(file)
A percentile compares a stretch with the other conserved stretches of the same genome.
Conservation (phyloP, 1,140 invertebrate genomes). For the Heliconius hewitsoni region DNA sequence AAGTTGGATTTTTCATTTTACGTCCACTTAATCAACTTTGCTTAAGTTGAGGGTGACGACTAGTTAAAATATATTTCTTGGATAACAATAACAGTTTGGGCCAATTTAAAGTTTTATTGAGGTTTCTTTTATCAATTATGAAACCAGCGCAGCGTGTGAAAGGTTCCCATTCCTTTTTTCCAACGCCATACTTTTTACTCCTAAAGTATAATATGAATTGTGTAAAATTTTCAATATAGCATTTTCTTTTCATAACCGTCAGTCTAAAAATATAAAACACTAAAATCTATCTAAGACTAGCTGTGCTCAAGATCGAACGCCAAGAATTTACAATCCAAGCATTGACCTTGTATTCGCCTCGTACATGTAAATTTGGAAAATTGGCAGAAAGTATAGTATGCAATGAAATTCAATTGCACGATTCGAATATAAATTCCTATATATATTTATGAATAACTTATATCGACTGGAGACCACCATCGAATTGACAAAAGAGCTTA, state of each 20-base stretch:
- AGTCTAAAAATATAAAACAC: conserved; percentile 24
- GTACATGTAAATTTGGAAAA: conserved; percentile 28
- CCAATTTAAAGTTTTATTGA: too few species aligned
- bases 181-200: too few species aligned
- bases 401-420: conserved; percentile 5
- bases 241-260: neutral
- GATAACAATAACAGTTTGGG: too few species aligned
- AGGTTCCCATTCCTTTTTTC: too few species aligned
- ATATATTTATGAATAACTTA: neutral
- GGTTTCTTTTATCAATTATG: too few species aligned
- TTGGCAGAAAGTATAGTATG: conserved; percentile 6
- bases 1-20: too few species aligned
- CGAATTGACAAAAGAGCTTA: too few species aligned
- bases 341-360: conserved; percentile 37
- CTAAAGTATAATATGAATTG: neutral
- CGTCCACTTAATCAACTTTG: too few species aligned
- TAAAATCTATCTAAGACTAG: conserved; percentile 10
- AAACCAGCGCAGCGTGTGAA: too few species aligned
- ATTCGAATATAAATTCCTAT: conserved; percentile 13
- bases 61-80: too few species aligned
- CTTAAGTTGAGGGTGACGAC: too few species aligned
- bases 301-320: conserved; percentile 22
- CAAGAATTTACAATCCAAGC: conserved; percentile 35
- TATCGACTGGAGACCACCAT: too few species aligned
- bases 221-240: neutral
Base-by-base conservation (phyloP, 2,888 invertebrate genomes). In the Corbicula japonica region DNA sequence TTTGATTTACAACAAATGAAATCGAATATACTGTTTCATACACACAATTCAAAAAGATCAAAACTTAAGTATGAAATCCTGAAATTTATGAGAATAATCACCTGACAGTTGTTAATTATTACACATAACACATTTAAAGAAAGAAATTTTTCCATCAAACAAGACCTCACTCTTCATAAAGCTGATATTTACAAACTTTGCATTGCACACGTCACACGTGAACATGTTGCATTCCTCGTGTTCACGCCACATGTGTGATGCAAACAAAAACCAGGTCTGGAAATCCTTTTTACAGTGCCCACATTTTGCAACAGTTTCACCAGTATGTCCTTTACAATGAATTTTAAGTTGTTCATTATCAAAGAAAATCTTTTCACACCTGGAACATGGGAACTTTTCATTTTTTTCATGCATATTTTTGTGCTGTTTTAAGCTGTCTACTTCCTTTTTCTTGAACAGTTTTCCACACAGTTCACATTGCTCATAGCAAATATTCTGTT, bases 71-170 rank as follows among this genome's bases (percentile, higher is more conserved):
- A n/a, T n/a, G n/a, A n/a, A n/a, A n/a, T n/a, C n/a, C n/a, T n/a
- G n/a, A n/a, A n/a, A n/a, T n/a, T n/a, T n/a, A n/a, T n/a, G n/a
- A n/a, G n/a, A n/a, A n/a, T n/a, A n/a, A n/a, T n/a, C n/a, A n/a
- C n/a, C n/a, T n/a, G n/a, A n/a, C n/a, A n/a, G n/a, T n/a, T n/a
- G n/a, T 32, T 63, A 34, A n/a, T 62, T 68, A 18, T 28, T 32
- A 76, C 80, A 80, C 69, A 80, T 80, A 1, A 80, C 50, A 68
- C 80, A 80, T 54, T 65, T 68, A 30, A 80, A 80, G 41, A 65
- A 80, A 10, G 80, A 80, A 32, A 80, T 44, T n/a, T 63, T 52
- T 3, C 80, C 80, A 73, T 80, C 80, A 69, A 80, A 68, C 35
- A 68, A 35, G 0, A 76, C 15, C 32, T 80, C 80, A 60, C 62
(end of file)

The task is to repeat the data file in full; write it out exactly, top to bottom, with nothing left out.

A percentile compares a stretch with the other conserved stretches of the same genome.
Conservation (phyloP, 1,140 invertebrate genomes). For the Heliconius hewitsoni region DNA sequence AAGTTGGATTTTTCATTTTACGTCCACTTAATCAACTTTGCTTAAGTTGAGGGTGACGACTAGTTAAAATATATTTCTTGGATAACAATAACAGTTTGGGCCAATTTAAAGTTTTATTGAGGTTTCTTTTATCAATTATGAAACCAGCGCAGCGTGTGAAAGGTTCCCATTCCTTTTTTCCAACGCCATACTTTTTACTCCTAAAGTATAATATGAATTGTGTAAAATTTTCAATATAGCATTTTCTTTTCATAACCGTCAGTCTAAAAATATAAAACACTAAAATCTATCTAAGACTAGCTGTGCTCAAGATCGAACGCCAAGAATTTACAATCCAAGCATTGACCTTGTATTCGCCTCGTACATGTAAATTTGGAAAATTGGCAGAAAGTATAGTATGCAATGAAATTCAATTGCACGATTCGAATATAAATTCCTATATATATTTATGAATAACTTATATCGACTGGAGACCACCATCGAATTGACAAAAGAGCTTA, state of each 20-base stretch:
- AGTCTAAAAATATAAAACAC: conserved; percentile 24
- GTACATGTAAATTTGGAAAA: conserved; percentile 28
- CCAATTTAAAGTTTTATTGA: too few species aligned
- bases 181-200: too few species aligned
- bases 401-420: conserved; percentile 5
- bases 241-260: neutral
- GATAACAATAACAGTTTGGG: too few species aligned
- AGGTTCCCATTCCTTTTTTC: too few species aligned
- ATATATTTATGAATAACTTA: neutral
- GGTTTCTTTTATCAATTATG: too few species aligned
- TTGGCAGAAAGTATAGTATG: conserved; percentile 6
- bases 1-20: too few species aligned
- CGAATTGACAAAAGAGCTTA: too few species aligned
- bases 341-360: conserved; percentile 37
- CTAAAGTATAATATGAATTG: neutral
- CGTCCACTTAATCAACTTTG: too few species aligned
- TAAAATCTATCTAAGACTAG: conserved; percentile 10
- AAACCAGCGCAGCGTGTGAA: too few species aligned
- ATTCGAATATAAATTCCTAT: conserved; percentile 13
- bases 61-80: too few species aligned
- CTTAAGTTGAGGGTGACGAC: too few species aligned
- bases 301-320: conserved; percentile 22
- CAAGAATTTACAATCCAAGC: conserved; percentile 35
- TATCGACTGGAGACCACCAT: too few species aligned
- bases 221-240: neutral
Base-by-base conservation (phyloP, 2,888 invertebrate genomes). In the Corbicula japonica region DNA sequence TTTGATTTACAACAAATGAAATCGAATATACTGTTTCATACACACAATTCAAAAAGATCAAAACTTAAGTATGAAATCCTGAAATTTATGAGAATAATCACCTGACAGTTGTTAATTATTACACATAACACATTTAAAGAAAGAAATTTTTCCATCAAACAAGACCTCACTCTTCATAAAGCTGATATTTACAAACTTTGCATTGCACACGTCACACGTGAACATGTTGCATTCCTCGTGTTCACGCCACATGTGTGATGCAAACAAAAACCAGGTCTGGAAATCCTTTTTACAGTGCCCACATTTTGCAACAGTTTCACCAGTATGTCCTTTACAATGAATTTTAAGTTGTTCATTATCAAAGAAAATCTTTTCACACCTGGAACATGGGAACTTTTCATTTTTTTCATGCATATTTTTGTGCTGTTTTAAGCTGTCTACTTCCTTTTTCTTGAACAGTTTTCCACACAGTTCACATTGCTCATAGCAAATATTCTGTT, bases 71-170 rank as follows among this genome's bases (percentile, higher is more conserved):
- A n/a, T n/a, G n/a, A n/a, A n/a, A n/a, T n/a, C n/a, C n/a, T n/a
- G n/a, A n/a, A n/a, A n/a, T n/a, T n/a, T n/a, A n/a, T n/a, G n/a
- A n/a, G n/a, A n/a, A n/a, T n/a, A n/a, A n/a, T n/a, C n/a, A n/a
- C n/a, C n/a, T n/a, G n/a, A n/a, C n/a, A n/a, G n/a, T n/a, T n/a
- G n/a, T 32, T 63, A 34, A n/a, T 62, T 68, A 18, T 28, T 32
- A 76, C 80, A 80, C 69, A 80, T 80, A 1, A 80, C 50, A 68
- C 80, A 80, T 54, T 65, T 68, A 30, A 80, A 80, G 41, A 65
- A 80, A 10, G 80, A 80, A 32, A 80, T 44, T n/a, T 63, T 52
- T 3, C 80, C 80, A 73, T 80, C 80, A 69, A 80, A 68, C 35
- A 68, A 35, G 0, A 76, C 15, C 32, T 80, C 80, A 60, C 62